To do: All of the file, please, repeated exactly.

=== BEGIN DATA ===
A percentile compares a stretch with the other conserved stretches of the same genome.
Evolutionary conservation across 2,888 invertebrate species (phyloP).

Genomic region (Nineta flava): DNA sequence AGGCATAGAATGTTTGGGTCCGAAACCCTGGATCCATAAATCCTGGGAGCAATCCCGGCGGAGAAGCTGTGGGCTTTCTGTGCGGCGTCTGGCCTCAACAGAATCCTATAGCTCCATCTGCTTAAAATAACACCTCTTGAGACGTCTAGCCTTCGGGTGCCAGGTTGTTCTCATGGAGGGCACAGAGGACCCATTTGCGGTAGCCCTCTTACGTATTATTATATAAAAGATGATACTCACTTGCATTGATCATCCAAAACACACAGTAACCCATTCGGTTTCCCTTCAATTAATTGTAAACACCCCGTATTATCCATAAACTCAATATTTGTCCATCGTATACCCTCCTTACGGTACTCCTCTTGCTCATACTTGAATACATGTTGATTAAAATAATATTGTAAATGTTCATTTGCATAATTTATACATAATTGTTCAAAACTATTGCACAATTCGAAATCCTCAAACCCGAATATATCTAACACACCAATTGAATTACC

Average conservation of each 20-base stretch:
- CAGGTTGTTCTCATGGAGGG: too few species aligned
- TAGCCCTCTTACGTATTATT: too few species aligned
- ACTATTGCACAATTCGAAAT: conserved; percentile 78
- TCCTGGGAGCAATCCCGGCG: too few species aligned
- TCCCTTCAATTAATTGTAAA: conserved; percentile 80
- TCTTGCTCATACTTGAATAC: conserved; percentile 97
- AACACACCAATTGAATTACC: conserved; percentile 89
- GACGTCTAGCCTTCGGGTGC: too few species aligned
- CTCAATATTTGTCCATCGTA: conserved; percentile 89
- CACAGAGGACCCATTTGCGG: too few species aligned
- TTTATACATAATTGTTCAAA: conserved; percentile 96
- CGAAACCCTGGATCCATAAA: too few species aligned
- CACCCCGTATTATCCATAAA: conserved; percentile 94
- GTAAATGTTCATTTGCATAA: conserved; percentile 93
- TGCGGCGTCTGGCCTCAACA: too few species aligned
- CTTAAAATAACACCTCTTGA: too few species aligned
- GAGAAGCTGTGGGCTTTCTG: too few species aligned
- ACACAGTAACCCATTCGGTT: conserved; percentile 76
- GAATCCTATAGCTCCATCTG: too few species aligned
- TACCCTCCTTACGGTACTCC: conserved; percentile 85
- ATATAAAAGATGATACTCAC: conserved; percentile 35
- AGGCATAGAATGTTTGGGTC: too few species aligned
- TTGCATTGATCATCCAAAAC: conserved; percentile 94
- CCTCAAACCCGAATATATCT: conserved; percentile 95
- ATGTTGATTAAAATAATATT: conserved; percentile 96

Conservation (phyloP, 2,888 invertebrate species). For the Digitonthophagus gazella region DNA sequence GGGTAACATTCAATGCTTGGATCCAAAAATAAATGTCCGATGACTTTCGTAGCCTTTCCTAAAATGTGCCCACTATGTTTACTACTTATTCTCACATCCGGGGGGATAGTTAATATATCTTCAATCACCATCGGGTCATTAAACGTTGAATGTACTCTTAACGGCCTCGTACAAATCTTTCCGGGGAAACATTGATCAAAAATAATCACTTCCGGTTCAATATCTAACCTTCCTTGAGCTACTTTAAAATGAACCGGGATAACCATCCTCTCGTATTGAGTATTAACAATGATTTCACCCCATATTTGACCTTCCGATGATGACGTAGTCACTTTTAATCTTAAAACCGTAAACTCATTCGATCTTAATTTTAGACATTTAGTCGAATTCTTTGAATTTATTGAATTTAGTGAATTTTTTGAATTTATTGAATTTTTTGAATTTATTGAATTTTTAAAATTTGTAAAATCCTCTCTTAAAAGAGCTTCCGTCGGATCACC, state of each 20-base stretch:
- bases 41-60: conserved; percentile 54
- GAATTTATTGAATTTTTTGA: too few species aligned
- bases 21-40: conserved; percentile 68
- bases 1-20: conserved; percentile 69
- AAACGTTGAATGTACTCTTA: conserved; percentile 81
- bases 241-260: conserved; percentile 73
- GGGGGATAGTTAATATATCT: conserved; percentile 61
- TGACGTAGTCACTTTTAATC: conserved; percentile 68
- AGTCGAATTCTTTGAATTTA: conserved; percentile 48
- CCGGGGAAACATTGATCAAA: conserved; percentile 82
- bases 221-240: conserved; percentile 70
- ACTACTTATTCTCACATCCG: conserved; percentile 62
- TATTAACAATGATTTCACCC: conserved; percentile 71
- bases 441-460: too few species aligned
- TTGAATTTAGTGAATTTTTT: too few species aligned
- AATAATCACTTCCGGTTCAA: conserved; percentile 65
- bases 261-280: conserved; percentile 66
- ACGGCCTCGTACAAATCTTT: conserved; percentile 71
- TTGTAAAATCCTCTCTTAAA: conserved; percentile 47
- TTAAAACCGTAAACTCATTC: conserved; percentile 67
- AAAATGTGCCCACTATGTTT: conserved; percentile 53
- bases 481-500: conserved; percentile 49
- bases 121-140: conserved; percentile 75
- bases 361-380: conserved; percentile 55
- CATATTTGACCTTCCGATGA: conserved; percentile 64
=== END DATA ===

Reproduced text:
A percentile compares a stretch with the other conserved stretches of the same genome.
Evolutionary conservation across 2,888 invertebrate species (phyloP).

Genomic region (Nineta flava): DNA sequence AGGCATAGAATGTTTGGGTCCGAAACCCTGGATCCATAAATCCTGGGAGCAATCCCGGCGGAGAAGCTGTGGGCTTTCTGTGCGGCGTCTGGCCTCAACAGAATCCTATAGCTCCATCTGCTTAAAATAACACCTCTTGAGACGTCTAGCCTTCGGGTGCCAGGTTGTTCTCATGGAGGGCACAGAGGACCCATTTGCGGTAGCCCTCTTACGTATTATTATATAAAAGATGATACTCACTTGCATTGATCATCCAAAACACACAGTAACCCATTCGGTTTCCCTTCAATTAATTGTAAACACCCCGTATTATCCATAAACTCAATATTTGTCCATCGTATACCCTCCTTACGGTACTCCTCTTGCTCATACTTGAATACATGTTGATTAAAATAATATTGTAAATGTTCATTTGCATAATTTATACATAATTGTTCAAAACTATTGCACAATTCGAAATCCTCAAACCCGAATATATCTAACACACCAATTGAATTACC

Average conservation of each 20-base stretch:
- CAGGTTGTTCTCATGGAGGG: too few species aligned
- TAGCCCTCTTACGTATTATT: too few species aligned
- ACTATTGCACAATTCGAAAT: conserved; percentile 78
- TCCTGGGAGCAATCCCGGCG: too few species aligned
- TCCCTTCAATTAATTGTAAA: conserved; percentile 80
- TCTTGCTCATACTTGAATAC: conserved; percentile 97
- AACACACCAATTGAATTACC: conserved; percentile 89
- GACGTCTAGCCTTCGGGTGC: too few species aligned
- CTCAATATTTGTCCATCGTA: conserved; percentile 89
- CACAGAGGACCCATTTGCGG: too few species aligned
- TTTATACATAATTGTTCAAA: conserved; percentile 96
- CGAAACCCTGGATCCATAAA: too few species aligned
- CACCCCGTATTATCCATAAA: conserved; percentile 94
- GTAAATGTTCATTTGCATAA: conserved; percentile 93
- TGCGGCGTCTGGCCTCAACA: too few species aligned
- CTTAAAATAACACCTCTTGA: too few species aligned
- GAGAAGCTGTGGGCTTTCTG: too few species aligned
- ACACAGTAACCCATTCGGTT: conserved; percentile 76
- GAATCCTATAGCTCCATCTG: too few species aligned
- TACCCTCCTTACGGTACTCC: conserved; percentile 85
- ATATAAAAGATGATACTCAC: conserved; percentile 35
- AGGCATAGAATGTTTGGGTC: too few species aligned
- TTGCATTGATCATCCAAAAC: conserved; percentile 94
- CCTCAAACCCGAATATATCT: conserved; percentile 95
- ATGTTGATTAAAATAATATT: conserved; percentile 96

Conservation (phyloP, 2,888 invertebrate species). For the Digitonthophagus gazella region DNA sequence GGGTAACATTCAATGCTTGGATCCAAAAATAAATGTCCGATGACTTTCGTAGCCTTTCCTAAAATGTGCCCACTATGTTTACTACTTATTCTCACATCCGGGGGGATAGTTAATATATCTTCAATCACCATCGGGTCATTAAACGTTGAATGTACTCTTAACGGCCTCGTACAAATCTTTCCGGGGAAACATTGATCAAAAATAATCACTTCCGGTTCAATATCTAACCTTCCTTGAGCTACTTTAAAATGAACCGGGATAACCATCCTCTCGTATTGAGTATTAACAATGATTTCACCCCATATTTGACCTTCCGATGATGACGTAGTCACTTTTAATCTTAAAACCGTAAACTCATTCGATCTTAATTTTAGACATTTAGTCGAATTCTTTGAATTTATTGAATTTAGTGAATTTTTTGAATTTATTGAATTTTTTGAATTTATTGAATTTTTAAAATTTGTAAAATCCTCTCTTAAAAGAGCTTCCGTCGGATCACC, state of each 20-base stretch:
- bases 41-60: conserved; percentile 54
- GAATTTATTGAATTTTTTGA: too few species aligned
- bases 21-40: conserved; percentile 68
- bases 1-20: conserved; percentile 69
- AAACGTTGAATGTACTCTTA: conserved; percentile 81
- bases 241-260: conserved; percentile 73
- GGGGGATAGTTAATATATCT: conserved; percentile 61
- TGACGTAGTCACTTTTAATC: conserved; percentile 68
- AGTCGAATTCTTTGAATTTA: conserved; percentile 48
- CCGGGGAAACATTGATCAAA: conserved; percentile 82
- bases 221-240: conserved; percentile 70
- ACTACTTATTCTCACATCCG: conserved; percentile 62
- TATTAACAATGATTTCACCC: conserved; percentile 71
- bases 441-460: too few species aligned
- TTGAATTTAGTGAATTTTTT: too few species aligned
- AATAATCACTTCCGGTTCAA: conserved; percentile 65
- bases 261-280: conserved; percentile 66
- ACGGCCTCGTACAAATCTTT: conserved; percentile 71
- TTGTAAAATCCTCTCTTAAA: conserved; percentile 47
- TTAAAACCGTAAACTCATTC: conserved; percentile 67
- AAAATGTGCCCACTATGTTT: conserved; percentile 53
- bases 481-500: conserved; percentile 49
- bases 121-140: conserved; percentile 75
- bases 361-380: conserved; percentile 55
- CATATTTGACCTTCCGATGA: conserved; percentile 64